Original Research

Theoconomy: An ethical paradigm for economic prosperity

Johann Walters, Koos Vorster, Riaan Rheeder, Jan Venter
In die Skriflig/In Luce Verbi | Vol 53, No 1 | a2401 | DOI: https://doi.org/10.4102/ids.v53i1.2401 | © 2019 Johann Walters | This work is licensed under CC Attribution 4.0
Submitted: 13 August 2018 | Published: 07 March 2019

About the author(s)

Johann Walters, Unit for Reformational Theology and the Development of the South African Society, Faculty of Theology, North-West University, Potchefstroom,, South Africa
Koos Vorster, Unit for Reformational Theology and the Development of the South African Society, Faculty of Theology, North-West University, Potchefstroom,, South Africa
Riaan Rheeder, Unit for Reformational Theology and the Development of the South African Society, Faculty of Theology, North-West University, Potchefstroom,, South Africa
Jan Venter, Department of Humanities, Faculty of Government Studies, North-West University, Potchefstroom, South Africa


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Abstract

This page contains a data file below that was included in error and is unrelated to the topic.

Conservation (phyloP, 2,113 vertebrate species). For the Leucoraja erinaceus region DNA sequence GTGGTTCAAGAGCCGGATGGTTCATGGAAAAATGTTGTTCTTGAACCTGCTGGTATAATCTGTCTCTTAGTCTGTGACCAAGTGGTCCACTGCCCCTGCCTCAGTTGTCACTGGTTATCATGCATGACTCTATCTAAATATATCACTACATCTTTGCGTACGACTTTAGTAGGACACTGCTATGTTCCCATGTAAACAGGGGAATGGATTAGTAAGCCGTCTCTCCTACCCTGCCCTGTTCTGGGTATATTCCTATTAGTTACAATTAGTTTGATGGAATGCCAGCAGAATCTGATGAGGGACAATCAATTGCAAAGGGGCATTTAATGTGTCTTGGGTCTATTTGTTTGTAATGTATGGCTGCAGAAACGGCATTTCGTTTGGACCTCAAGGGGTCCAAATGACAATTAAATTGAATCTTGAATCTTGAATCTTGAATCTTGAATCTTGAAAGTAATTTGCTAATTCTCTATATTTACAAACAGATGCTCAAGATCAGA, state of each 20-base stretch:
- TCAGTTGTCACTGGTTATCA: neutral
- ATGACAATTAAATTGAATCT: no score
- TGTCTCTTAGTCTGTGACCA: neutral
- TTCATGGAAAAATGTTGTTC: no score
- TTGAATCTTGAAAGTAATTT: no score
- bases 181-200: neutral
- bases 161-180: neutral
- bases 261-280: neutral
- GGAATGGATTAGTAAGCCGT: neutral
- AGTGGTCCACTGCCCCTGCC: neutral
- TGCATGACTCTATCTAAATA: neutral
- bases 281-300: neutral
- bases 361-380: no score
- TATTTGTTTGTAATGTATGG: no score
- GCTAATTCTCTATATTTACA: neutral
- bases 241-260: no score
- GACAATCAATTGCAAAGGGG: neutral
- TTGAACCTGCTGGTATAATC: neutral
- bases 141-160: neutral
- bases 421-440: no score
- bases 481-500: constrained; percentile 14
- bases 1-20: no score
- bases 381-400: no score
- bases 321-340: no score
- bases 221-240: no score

The Parliament of the World’s Religions made a call to the international society to find shared values that could effectively direct the new world order that is characterised by its polycentric and heterogenous character. In response to the call and informed by the Global Ethics Project, a research study was conducted under the auspices of the Unit for Reformational Theology and the Development of the Society, at the North-West University, South Africa. The study focused on how the global economy could be organised differently in order to address the severe anomalies of superficial ethics of materialism, instant gratification and the philosophy of futility that underlies the unfettered consumerism of the secular age. The study therefore searched for a new framework of flourishing or an ethic paradigm for economic prosperity. The study introduces a new ethics labelled Theoconomy. In this article, the epistemology and ontology of the research study are expounded.

Keywords

Adam Smith; ethics; virtues; economic growth; world religions; business success; theoconomy; theoconomist; exchange ethics; postsecular period

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